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Officer Involved in Breonna Taylor Shooting Accused of Sexual Assault by 2 Women and Planting Drugs on a Suspect

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It’s been nearly three months since Breonna Taylor was fatally shot by three police officers during a botched no-knock search-warrant attempt on March 13. Now, sexual assault allegations by two women against one of the officers involved in Taylor’s death have surfaced.

People reports that on June 4, two women posted to social media about their experiences with Officer Brett Hankison. Both women claim their assaults began after they accepted Hankison’s offer to give them a ride home.

A woman identified on Facebook as Margo Borders claimed that in April 2018 she “went out to a bar with some friends” and when she got ready to leave and started to call an Uber home, Hankison offered her a ride which she was comfortable accepting since he was someone she “had interacted with on many occasions at bars in St. Matthews.”


“He drove me home in uniform, in his marked car, invited himself into my apartment and sexually assaulted me while I was unconscious,” she wrote. “I never reported him out of fear of retaliation. I had no proof of what happened and he had the upper hand because he was a police officer. Who do you call when the person who assaulted you is a police officer? Who were they going to believe? I knew it wouldn’t be me. “


The second woman told a similar story except she allegedly didn’t make it out of Hankison’s car before inappropriate contact began. A woman identified as Emily Terry posted her allegations on Instagram the same day Borders posted hers to Facebook.

“In early fall, I began walking home from a bar intoxicated,” Terry wrote. “A police officer pulled up next to me and offered me a ride home. I thought to myself, ‘Wow. That is so nice of him.’ And willingly got in. He began making sexual advances towards me; rubbing my thigh, kissing my forehead, and calling me ‘baby’. Mortified, I did not move.”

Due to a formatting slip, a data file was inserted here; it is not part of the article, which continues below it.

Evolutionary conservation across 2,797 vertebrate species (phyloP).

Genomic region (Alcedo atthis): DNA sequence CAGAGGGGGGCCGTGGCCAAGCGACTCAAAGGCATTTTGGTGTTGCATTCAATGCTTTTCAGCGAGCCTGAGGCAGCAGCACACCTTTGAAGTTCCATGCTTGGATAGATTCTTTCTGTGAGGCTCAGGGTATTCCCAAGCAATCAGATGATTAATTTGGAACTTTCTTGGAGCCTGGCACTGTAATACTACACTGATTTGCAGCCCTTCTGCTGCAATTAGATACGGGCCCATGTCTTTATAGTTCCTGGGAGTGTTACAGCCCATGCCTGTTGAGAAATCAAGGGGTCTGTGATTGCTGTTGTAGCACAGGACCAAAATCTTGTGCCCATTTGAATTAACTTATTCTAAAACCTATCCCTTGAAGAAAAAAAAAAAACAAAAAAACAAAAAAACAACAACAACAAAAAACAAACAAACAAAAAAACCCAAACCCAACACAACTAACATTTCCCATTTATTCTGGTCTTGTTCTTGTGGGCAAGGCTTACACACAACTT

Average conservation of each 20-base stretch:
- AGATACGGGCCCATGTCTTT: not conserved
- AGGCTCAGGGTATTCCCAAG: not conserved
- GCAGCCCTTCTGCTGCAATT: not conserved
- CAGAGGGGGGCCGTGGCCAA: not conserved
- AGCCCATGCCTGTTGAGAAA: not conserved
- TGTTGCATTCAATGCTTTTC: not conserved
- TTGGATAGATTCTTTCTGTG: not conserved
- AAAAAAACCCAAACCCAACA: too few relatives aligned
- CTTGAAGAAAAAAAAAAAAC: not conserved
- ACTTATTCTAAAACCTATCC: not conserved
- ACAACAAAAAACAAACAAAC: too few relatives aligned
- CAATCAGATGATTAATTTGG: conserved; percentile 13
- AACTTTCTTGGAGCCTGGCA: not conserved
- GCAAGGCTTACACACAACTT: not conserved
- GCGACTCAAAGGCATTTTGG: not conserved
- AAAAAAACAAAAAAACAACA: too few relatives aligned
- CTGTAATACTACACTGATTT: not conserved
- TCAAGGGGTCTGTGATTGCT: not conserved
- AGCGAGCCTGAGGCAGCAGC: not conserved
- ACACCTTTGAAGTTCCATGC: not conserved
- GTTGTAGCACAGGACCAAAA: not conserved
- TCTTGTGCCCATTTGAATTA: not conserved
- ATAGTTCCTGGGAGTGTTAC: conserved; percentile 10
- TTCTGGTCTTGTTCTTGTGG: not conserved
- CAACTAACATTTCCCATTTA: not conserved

Terry said that once they pulled up to her home, she got out of the car and “ran to the back” of her apartment building. She said her friend reported what happened to her the next day but “nothing came from it.”


Both women noted that Hankison is one of the officers involved in Taylor’s death and said he has a history of “corrupt behavior,” including allegations of planting drugs on suspects in addition to multiple sexual assault allegations.

Apparently, they are referring to the case of Kendrick Wilson, who filed a federal lawsuit against Hankison in October 2019 alleging that Hankison repeatedly harassed him and planted evidence on him because he thought Wilson “for one reason or another, had to be engaging in illegal activity, and that he had to ensure his conviction,” according to the Courier-Journal.


From the Courier-Journal:

Wilson’s suit outlines three times in which Hankison arrested Wilson in 2016 and 2018, all of which originated at bars where Hankison sometimes worked as off-duty security.

It also says that Wilson and Hankison have had various interactions outside of the arrests, “including over a relationship with the same woman.”

The first arrest was in 2016 at the Tin Roof bar, when Hankinson arrested Wilson for assault. The charges were dismissed in November.

The citation said Hankison recovered a plastic bag of suspected powder cocaine on the ground and arrested Wilson.

But the lawsuit, citing body camera footage, said Hankison located the bag “on the sidewalk several feet away from where the altercation took place.”

“He then jokes with other LMPD officers about ‘planting dope’ when Mr. Wilson expressed shock over the locating of these drugs,” the suit says.

“Also visible on the body camera is an unnamed civilian, who can be heard communicating with Mr. Wilson that he saw an officer drop the drugs on the sidewalk before he retrieved them,” the suit says.

The next month, Hankison arrested Wilson a third time, this time at Sullivan’s Tap House.

Hankison wrote on the arrest citation that he located a “large bag of powder cocaine” that weighed “an excess of 5 grams” on Wilson.

A civilian video taken of the incident showed Hankison “taunting” Wilson’s girlfriend and telling her that “he was planting ‘dope’ again,” according to the suit.

The charges were dropped two months later.

Wilson’s criminal case from his first arrest is still pending. Hankison denies all of Wilson’s allegations. Hankison, along with Sgt. Jonathan Mattingly and Officer Myles Cosgrove, was placed on administrative reassignment after the Taylor shooting and the investigation into her death is still ongoing. To date, none of the officers have been criminally charged in Taylor’s death.


As for the sexual assault claims, a spokesperson for the Louisville Metro Police Department told People via email, “We encourage anyone with direct information about this situation to contact us and share that information with an investigator at (502) 574-7144.”